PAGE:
The Truth About RFID Read Rates

By Stephane Pique

Providers of passive UHF RFID solutions need to be clearer regarding the read rates, or read reliability, that end users can expect to achieve.

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Providers of passive ultrahigh-frequency (UHF) radio frequency identification systems often boast read rates of 99.8 percent, or a similar statistic just below 100 percent. But this simple number can be highly misleading, leading to distrust among potential customers hoping to employ the technology to improve the way they do business.

Let’s assume that we push 10,000 pallets containing tagged products through an RFID portal. Every time that a pallet is moved through the portal, multiple read events are created. Sometimes, depending on the particular product, the read rate—or performance—will not reach 100 percent, meaning that not all products have been identified.




Now, let’s say that we reach an overall average reading performance of 99.8 percent for the 10,000 pallets—due to the material of the product being tagged, the portal’s setup or simply the nature of radio waves. The problem is that RFID systems vendors are publicizing only the overall average read rates, thereby leading some potential end users to wrongly believe either that passive UHF RFID technology is not sufficiently reliable and cannot be used to automate many tasks, or that it is reliable enough to automate certain tasks.

So let’s assume that a company wished to utilize passive UHF RFID technology to automate processes and reduce labor costs. The firm would need to achieve 100 percent reading performance in order to be able to deploy such a solution. The problem is that when 10,000 pallets are being read in this hypothetical example, a 100 percent read rate might have been achieved for 9,900 of those pallets, while only 80 percent was achieved for the other 100. The overall read rate would be 99.8 percent, but the end user would need to manually read tags on only 100 pallets in order to interrogate every tag.

That might be acceptable to the end-user company, but what if the read rate were 100 percent for 5,000 pallets, and only 99.6 percent for the remaining 5,000? The overall read rate would still be 99.8 percent, but the end user would need to manually read tags using a handheld interrogator on 50 percent of all pallets moving through the portal, in order to achieve a 100 percent read rate. Clearly, this would be unacceptable.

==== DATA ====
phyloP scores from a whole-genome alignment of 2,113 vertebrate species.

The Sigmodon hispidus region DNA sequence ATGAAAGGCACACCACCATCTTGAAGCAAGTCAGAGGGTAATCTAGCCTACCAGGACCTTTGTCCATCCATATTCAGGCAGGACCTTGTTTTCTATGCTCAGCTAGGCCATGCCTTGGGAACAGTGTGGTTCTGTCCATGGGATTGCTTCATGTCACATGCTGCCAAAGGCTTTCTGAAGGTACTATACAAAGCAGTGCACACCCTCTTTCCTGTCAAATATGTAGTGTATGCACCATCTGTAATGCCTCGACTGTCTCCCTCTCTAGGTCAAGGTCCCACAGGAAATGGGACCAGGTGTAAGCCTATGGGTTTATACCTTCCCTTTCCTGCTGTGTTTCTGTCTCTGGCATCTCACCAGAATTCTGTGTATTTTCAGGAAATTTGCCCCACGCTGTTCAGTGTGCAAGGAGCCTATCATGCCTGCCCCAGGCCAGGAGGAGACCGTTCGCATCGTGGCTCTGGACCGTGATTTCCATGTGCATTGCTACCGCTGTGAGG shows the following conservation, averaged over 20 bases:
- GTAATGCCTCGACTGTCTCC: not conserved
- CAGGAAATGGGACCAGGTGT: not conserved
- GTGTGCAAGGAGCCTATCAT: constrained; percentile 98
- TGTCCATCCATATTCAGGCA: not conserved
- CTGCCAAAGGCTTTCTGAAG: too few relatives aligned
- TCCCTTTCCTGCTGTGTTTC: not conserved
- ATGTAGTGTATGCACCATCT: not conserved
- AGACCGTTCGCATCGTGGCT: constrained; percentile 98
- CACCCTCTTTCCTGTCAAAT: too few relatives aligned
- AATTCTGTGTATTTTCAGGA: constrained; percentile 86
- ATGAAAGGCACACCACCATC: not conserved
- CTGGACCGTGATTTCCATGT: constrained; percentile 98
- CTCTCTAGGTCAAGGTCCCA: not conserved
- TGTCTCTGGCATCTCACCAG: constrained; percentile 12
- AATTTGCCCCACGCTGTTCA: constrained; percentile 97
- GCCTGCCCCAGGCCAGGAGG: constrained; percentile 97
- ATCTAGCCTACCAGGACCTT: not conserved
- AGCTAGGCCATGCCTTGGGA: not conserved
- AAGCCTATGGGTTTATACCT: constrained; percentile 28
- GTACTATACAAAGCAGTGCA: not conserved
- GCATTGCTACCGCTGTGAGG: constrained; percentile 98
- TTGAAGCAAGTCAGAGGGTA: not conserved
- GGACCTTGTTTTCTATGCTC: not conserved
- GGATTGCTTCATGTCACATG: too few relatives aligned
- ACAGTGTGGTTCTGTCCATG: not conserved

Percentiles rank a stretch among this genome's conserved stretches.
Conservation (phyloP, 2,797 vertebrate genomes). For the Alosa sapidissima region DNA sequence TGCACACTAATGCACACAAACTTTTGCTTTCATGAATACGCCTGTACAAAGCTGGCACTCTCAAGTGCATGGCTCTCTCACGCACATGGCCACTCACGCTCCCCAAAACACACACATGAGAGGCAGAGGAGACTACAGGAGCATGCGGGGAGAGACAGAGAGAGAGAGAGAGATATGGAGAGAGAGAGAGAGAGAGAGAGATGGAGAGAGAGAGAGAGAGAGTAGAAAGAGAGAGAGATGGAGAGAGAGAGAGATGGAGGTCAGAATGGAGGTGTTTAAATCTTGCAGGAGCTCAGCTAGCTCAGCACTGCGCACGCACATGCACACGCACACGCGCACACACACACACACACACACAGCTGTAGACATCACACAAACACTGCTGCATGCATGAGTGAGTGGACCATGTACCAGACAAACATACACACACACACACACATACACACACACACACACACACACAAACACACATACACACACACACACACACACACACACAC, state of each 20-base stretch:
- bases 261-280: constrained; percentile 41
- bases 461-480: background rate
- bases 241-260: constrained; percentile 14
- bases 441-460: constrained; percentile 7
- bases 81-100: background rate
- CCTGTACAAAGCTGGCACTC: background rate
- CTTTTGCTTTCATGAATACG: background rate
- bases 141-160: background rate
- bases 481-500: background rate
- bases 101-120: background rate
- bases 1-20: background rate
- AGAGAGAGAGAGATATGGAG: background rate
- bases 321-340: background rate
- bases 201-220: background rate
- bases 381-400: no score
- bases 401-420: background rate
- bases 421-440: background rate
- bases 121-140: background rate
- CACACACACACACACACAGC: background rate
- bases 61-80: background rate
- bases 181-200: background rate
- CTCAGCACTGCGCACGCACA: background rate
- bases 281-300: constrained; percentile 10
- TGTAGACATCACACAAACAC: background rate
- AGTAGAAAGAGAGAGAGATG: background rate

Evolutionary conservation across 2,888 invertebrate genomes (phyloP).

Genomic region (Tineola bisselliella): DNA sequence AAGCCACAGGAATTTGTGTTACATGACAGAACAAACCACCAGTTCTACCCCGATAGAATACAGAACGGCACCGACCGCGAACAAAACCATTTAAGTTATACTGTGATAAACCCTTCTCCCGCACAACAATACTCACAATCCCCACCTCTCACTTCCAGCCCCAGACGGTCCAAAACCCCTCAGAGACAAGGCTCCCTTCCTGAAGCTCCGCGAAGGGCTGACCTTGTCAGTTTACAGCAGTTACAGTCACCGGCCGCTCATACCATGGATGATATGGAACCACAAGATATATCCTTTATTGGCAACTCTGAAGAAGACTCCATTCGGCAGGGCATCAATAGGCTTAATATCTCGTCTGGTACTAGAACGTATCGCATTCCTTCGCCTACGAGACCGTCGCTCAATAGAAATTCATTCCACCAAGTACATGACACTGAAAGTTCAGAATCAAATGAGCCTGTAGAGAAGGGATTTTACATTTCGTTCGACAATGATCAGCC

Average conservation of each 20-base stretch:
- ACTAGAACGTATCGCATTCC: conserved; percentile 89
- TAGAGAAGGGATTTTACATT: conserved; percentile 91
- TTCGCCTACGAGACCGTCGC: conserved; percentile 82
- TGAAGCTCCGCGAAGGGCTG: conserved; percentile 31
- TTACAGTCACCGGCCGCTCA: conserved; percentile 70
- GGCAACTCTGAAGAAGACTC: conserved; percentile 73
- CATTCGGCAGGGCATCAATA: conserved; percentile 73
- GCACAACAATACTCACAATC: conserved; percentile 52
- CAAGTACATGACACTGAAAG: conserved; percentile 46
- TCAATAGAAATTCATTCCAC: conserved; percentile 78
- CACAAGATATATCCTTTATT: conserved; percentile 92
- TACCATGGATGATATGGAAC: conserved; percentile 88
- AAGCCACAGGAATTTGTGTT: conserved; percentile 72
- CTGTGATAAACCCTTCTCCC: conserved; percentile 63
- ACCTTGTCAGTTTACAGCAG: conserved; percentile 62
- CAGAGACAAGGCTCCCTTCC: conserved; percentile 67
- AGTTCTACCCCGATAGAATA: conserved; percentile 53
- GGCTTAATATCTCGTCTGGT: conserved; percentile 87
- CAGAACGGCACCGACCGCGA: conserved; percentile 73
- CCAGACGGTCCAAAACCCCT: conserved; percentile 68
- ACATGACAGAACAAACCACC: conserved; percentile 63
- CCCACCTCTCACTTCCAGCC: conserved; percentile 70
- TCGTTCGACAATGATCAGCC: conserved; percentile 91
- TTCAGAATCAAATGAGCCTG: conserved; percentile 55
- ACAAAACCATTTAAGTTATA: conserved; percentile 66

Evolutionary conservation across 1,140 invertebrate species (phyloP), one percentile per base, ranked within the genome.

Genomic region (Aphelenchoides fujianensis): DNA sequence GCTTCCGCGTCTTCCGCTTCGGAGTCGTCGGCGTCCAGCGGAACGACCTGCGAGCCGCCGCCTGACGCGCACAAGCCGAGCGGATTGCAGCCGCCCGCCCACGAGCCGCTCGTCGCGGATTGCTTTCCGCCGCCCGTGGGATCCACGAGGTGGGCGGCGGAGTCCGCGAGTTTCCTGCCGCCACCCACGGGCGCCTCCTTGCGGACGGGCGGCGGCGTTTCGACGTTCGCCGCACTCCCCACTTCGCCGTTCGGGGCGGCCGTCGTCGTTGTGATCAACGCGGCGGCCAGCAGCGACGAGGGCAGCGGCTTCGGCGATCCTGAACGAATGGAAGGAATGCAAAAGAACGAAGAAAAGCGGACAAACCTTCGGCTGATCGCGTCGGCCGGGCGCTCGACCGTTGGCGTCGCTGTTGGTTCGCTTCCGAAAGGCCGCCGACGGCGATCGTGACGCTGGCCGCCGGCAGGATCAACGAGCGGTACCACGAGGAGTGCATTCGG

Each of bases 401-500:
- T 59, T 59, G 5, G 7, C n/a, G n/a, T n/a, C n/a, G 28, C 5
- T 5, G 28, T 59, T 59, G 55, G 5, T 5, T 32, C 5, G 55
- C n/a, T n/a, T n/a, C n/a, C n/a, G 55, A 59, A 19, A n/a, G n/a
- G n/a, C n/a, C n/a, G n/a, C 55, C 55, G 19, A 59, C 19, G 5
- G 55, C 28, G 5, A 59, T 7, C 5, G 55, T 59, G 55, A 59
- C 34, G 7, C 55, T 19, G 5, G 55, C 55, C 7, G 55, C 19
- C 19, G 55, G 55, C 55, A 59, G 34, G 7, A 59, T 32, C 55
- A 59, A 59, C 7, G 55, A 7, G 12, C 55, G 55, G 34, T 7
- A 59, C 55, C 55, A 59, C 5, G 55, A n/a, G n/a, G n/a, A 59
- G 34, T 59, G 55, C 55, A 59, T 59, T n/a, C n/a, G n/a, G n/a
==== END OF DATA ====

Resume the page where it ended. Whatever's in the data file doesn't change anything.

In both examples described above, the average reading performance is 99.8 percent. What is more important, however, is the fact that in one scenario, 100 percent of the tags are being read 99 percent of the time, while in the other, a 100 percent read rate is being achieved in only half of the cases. The RFID industry is making a big mistake in communicating an average read accuracy of 99.8 percent to the market and/or customers.

An end-user company might determine that it cannot use RFID since the average read rate is only 99.8 percent, and the firm needs to achieve a 100 percent read rate in order to automate a process. But if the end user knew that the system was 100 percent accurate 99 percent of the time, and only required manual intervention 1 percent of the time, then it might decide that automating the solution would save a lot of money on labor, and that the 1 percent manual intervention was thus insignificant.

Passive UHF technology is not perfect. Radio waves are affected by the presence of water or metal, interference from other RF devices and so forth. But by better communicating the performance of RFID systems, the industry can help end users to better understand how and where the technology can benefit their business. Improved communication regarding read performance can also create greater confidence in the technology, and lead to broader adoption.

Stephane Pique is an independent RFID business consultant. Since 1993, he has worked for several leading RFID companies, such as Philips Semiconductors, Kudelski Group’s NagraID division, Sokymat’s Global ID Technologies division , Seeburger and GS1 EPCglobal. He is also the International RFID Business Association‘s cofounder, COO and VP for Europe, the Middle East and Africa (EMEA).